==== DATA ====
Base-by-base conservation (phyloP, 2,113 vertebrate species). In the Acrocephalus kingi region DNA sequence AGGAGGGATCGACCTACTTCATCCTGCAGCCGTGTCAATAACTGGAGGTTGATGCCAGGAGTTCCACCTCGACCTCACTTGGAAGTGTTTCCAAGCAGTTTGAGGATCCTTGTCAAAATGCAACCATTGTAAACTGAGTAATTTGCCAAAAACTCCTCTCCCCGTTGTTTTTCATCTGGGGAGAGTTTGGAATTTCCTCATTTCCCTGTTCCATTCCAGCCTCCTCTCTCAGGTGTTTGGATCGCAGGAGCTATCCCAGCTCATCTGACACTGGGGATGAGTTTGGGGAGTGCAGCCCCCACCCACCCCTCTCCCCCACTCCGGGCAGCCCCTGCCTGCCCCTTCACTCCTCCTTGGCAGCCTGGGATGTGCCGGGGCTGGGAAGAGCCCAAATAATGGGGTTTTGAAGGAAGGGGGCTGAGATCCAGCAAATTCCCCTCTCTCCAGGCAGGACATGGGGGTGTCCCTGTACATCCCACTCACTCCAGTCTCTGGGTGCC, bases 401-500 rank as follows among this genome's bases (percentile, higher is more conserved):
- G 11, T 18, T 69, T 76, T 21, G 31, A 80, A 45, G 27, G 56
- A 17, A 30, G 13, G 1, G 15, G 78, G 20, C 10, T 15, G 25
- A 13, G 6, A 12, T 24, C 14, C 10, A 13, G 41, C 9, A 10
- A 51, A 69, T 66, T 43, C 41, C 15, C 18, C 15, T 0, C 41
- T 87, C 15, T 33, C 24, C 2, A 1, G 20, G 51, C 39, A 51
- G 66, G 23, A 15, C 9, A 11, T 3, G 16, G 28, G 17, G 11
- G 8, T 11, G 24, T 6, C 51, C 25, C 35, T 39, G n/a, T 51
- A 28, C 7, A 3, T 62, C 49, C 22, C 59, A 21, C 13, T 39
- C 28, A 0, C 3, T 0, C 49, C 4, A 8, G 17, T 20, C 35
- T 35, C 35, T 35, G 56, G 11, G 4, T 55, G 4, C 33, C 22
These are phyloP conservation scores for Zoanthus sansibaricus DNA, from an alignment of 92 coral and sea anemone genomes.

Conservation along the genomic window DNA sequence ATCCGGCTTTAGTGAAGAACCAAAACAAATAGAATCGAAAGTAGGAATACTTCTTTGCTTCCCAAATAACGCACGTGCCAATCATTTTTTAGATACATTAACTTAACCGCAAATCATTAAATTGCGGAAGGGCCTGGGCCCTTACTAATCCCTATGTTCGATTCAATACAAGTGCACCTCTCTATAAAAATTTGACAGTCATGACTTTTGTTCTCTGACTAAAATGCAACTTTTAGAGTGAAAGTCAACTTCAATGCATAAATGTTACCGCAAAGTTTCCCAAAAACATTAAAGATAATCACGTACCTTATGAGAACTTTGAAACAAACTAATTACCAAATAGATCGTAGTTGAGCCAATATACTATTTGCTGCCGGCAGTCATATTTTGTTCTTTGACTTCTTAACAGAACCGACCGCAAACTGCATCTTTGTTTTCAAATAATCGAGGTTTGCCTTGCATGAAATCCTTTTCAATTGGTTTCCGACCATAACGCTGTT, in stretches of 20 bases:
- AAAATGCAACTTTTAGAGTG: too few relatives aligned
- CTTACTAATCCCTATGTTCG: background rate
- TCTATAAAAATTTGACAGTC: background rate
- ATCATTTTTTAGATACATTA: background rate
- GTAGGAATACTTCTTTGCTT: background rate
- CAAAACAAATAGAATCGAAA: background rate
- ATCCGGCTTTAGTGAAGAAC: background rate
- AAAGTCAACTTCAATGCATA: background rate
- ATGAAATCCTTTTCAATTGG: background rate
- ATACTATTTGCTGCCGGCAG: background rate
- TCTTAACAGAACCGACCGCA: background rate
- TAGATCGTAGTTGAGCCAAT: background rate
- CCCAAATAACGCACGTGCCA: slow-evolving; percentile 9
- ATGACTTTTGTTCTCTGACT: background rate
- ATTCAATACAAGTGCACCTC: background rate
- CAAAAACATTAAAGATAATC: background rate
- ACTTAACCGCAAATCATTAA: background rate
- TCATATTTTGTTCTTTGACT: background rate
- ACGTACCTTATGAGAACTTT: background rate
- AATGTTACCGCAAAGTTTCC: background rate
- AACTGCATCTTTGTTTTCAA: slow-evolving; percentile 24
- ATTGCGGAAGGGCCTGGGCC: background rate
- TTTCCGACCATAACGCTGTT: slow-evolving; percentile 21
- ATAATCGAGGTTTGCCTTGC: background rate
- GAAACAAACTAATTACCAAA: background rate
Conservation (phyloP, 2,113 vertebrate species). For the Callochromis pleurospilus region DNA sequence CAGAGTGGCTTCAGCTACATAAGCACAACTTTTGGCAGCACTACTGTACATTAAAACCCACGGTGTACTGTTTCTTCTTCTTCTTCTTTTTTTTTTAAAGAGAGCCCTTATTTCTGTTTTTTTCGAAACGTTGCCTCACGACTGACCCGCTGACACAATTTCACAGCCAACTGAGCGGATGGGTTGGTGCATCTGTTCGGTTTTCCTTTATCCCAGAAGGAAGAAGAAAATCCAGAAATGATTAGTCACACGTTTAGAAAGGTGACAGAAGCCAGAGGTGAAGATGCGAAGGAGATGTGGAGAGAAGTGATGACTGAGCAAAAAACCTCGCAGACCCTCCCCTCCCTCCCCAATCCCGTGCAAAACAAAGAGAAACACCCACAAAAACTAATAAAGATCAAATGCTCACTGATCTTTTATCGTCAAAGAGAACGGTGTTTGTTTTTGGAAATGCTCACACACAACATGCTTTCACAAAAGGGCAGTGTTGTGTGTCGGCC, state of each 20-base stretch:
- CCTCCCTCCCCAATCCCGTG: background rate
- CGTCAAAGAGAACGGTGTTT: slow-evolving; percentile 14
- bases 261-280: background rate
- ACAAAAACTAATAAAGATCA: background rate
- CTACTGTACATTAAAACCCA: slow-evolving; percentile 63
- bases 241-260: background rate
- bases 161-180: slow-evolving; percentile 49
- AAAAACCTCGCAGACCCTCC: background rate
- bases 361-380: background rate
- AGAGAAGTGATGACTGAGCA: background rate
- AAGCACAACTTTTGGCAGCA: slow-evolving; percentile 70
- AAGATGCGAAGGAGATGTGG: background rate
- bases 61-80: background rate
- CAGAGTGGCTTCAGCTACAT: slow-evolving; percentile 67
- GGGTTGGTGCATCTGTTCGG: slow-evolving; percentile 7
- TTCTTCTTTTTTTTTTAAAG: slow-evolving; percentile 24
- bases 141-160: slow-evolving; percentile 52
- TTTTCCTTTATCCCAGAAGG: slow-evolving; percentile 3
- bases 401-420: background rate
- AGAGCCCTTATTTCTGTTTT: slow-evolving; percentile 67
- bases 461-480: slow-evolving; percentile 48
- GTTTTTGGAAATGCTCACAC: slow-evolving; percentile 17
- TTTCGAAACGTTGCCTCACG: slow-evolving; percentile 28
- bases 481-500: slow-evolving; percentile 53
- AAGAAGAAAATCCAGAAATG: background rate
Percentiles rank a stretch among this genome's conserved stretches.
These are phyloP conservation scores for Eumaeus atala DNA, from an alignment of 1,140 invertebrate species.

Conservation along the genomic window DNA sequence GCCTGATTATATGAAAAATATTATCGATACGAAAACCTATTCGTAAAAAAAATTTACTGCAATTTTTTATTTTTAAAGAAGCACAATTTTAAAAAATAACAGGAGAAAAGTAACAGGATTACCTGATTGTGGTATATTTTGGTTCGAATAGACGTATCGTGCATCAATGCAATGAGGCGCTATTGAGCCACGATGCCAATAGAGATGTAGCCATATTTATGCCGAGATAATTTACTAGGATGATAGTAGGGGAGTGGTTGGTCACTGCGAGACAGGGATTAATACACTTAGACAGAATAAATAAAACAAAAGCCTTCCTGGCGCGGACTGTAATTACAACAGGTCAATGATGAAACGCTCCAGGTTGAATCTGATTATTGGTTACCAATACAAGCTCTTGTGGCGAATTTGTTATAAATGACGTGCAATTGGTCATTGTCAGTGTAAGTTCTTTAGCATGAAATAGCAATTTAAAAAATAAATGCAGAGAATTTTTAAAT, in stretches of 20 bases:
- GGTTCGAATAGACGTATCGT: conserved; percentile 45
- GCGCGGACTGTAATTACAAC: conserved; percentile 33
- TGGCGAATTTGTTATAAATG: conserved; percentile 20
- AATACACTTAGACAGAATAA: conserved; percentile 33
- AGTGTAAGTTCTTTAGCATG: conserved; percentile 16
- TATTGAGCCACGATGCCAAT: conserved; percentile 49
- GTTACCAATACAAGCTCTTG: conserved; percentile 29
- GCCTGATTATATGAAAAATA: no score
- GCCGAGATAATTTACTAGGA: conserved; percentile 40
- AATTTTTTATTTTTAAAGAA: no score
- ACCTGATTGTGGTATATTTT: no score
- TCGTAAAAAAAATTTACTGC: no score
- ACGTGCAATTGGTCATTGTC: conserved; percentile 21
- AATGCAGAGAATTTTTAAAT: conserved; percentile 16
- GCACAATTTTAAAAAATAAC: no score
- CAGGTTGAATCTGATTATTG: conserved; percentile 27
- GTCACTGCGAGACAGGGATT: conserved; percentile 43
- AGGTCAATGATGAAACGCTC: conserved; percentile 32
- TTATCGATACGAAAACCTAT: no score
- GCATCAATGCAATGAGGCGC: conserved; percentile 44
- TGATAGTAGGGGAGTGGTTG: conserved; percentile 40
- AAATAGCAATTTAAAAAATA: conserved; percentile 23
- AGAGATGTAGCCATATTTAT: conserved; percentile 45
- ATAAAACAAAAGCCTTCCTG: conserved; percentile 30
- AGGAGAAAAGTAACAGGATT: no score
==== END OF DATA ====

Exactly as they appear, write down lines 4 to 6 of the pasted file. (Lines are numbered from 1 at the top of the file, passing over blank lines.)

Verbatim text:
- A 13, G 6, A 12, T 24, C 14, C 10, A 13, G 41, C 9, A 10
- A 51, A 69, T 66, T 43, C 41, C 15, C 18, C 15, T 0, C 41
- T 87, C 15, T 33, C 24, C 2, A 1, G 20, G 51, C 39, A 51